why is it (seemingly) so difficult to just return-to-sender spam email?
January 29, 2017 10:01 AM   Subscribe

Email tech geeks: Why is it *not* a common practice to let users reject spam email and return-to-sender - instead of just filtering it to one's trash bin? Because it seems 99% of the time I use an email client, 'block spam' isn't really blocking.

Is it because often by the time an email reaches your inbox, there's no easy way to truly send it back on the path it took to reach you? (Which presumably would likely affect the proxy folks in-between than whoever did the spamming). Even highly rated paid email providers I've looked at do not typically provide this as a regular every-user-can-do-it service. (And by provider, I mean, let's say you were just a everyday user who wanted to use something like Gmail - but it could be any scenario like that where you are just one person and using some big company's product - not an admin providing an email service to your big business).


Thanks mefiters. : )
posted by bitterkitten to Computers & Internet (13 answers total)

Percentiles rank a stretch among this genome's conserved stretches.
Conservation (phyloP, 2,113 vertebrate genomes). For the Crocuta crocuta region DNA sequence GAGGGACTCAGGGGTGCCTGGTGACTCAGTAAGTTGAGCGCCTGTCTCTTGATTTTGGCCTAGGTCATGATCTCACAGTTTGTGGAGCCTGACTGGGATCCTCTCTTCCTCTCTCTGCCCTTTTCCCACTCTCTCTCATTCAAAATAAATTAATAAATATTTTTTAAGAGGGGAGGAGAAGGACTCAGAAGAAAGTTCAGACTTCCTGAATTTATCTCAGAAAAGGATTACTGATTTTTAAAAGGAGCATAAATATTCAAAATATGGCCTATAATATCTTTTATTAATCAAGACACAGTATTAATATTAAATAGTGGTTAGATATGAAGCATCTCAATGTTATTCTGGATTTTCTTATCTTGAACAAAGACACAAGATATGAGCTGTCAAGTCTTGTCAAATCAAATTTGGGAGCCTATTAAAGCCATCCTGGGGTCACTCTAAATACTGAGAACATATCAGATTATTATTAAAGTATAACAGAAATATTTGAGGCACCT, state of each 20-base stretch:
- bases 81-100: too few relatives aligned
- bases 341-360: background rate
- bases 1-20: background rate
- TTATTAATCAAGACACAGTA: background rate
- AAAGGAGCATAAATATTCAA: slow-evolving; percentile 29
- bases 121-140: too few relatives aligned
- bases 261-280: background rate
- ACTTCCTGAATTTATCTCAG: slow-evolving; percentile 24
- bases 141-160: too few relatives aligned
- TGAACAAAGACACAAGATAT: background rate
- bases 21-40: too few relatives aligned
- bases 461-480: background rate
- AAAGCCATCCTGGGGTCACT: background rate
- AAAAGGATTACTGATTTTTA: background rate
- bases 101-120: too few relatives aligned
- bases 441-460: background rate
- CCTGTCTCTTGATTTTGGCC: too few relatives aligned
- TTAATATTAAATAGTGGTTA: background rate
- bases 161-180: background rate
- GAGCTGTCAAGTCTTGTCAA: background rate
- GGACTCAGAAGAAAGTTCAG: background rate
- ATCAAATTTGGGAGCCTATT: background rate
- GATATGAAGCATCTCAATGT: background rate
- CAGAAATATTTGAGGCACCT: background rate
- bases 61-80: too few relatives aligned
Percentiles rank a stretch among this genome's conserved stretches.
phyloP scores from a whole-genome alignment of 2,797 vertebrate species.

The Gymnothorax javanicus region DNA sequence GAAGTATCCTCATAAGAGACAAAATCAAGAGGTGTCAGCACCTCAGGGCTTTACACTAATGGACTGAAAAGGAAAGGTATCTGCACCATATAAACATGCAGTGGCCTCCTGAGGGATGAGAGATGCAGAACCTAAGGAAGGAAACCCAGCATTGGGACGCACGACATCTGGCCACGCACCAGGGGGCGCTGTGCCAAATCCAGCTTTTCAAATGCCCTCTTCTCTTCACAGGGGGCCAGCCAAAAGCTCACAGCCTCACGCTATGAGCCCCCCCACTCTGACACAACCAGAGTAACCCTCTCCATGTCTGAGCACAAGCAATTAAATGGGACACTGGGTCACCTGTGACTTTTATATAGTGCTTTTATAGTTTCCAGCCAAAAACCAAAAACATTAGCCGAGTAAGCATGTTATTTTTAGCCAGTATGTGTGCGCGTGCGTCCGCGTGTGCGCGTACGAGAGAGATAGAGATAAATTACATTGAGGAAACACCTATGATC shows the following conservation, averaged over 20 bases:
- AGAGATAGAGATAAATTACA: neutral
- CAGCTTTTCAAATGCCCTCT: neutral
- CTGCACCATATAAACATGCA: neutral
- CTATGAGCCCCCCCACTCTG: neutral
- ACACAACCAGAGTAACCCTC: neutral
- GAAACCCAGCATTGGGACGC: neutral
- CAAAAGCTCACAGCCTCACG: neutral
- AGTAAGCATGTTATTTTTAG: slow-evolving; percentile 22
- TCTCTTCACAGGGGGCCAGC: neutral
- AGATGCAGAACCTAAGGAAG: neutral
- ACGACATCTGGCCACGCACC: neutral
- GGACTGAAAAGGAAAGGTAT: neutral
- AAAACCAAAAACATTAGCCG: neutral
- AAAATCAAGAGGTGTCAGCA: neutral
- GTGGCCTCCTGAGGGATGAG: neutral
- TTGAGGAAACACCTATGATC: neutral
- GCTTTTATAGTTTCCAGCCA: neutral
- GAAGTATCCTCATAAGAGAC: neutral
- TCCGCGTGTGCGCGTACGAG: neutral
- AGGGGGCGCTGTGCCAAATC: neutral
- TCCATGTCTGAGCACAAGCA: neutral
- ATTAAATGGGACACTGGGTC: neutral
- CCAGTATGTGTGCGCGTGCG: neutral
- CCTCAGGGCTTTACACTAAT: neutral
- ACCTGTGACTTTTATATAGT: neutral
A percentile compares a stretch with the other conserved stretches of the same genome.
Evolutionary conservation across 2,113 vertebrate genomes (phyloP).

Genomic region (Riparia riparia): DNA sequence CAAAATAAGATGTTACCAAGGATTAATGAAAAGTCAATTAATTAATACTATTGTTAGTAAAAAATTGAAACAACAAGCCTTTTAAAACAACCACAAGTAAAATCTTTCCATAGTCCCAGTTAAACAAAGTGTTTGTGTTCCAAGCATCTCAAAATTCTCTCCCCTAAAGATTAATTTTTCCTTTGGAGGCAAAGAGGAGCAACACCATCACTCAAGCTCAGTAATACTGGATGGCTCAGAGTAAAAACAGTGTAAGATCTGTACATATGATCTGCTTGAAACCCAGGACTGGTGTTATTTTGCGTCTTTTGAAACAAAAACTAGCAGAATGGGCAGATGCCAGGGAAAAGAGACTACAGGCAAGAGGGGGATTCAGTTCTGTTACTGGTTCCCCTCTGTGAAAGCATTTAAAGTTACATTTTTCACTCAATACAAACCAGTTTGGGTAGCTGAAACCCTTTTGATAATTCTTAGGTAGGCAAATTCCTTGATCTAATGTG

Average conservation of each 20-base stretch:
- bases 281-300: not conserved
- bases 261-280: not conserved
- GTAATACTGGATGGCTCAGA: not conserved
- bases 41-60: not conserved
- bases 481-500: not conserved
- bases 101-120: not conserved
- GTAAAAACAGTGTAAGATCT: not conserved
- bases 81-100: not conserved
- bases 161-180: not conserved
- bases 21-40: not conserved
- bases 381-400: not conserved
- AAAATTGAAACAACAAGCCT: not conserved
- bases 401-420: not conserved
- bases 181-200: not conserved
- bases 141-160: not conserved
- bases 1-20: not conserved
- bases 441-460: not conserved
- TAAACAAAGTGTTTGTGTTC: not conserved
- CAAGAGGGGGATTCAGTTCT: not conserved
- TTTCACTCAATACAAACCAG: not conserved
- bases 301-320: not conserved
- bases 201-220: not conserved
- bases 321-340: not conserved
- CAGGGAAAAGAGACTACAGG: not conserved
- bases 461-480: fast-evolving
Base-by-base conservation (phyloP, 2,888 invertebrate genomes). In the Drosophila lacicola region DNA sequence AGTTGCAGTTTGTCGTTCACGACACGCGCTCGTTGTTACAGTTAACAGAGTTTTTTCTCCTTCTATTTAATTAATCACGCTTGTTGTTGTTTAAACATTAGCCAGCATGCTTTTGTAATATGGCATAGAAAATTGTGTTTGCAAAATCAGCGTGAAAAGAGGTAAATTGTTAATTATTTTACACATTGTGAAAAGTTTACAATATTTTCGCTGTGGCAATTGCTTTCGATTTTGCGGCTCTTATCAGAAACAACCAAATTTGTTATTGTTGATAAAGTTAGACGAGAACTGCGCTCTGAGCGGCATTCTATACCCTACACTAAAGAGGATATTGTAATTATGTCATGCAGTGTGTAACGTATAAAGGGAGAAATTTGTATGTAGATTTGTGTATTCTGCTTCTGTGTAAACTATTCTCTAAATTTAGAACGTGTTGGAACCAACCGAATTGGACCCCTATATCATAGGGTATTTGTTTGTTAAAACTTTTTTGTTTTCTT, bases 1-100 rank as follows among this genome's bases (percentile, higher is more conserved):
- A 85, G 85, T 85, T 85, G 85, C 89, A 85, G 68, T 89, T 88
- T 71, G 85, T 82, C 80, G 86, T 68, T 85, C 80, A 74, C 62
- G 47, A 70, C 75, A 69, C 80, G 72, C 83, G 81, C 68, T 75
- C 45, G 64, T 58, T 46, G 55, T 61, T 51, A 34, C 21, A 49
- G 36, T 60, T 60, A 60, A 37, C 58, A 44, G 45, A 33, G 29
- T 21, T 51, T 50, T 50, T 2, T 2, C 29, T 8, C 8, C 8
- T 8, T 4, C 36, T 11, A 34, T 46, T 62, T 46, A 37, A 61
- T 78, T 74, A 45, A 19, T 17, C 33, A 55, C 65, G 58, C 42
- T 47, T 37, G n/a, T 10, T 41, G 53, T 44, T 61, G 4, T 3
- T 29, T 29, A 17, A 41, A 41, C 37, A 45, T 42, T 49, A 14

What would return to sender accomplish? They'd just ignore it. The real scammy spam doesn't have even supply a real address anyway.
posted by TheAdamist at 10:08 AM on January 29, 2017 [10 favorites]

On Gmail (and many other email providers), Mark As Spam helps train the spam algorithms by telling the system that "this email you thought wasn't spam is actually spam", so that in future similar spam goes straight to the Spam folder instead of the inbox.
posted by EndsOfInvention at 10:10 AM on January 29, 2017 [2 favorites]

I'm with TheAdamist; return-to-sender only affects human emailers and robots that play by the rules.

And the "return to sender" messages as you call them are really just fake error messages, and it's bad practice create systems that fake error messages for your convenience.

If there was a proper "return to sender" message that was human friendly (instead of the text-barf one currently gets with the "your email could not be delivered" messages), it'd be good, but there isn't one built into the email standards, that I know of.
posted by Sunburnt at 10:11 AM on January 29, 2017 [2 favorites]

The senders of spam emails go to extraordinary efforts to mask the origin of their spam. They send it using networks of compromised hardware belonging to oblivious people who didn't keep their computers/routers/internet-fridges patched. Spammers don't hang their own personal email addresses on the spam that they send.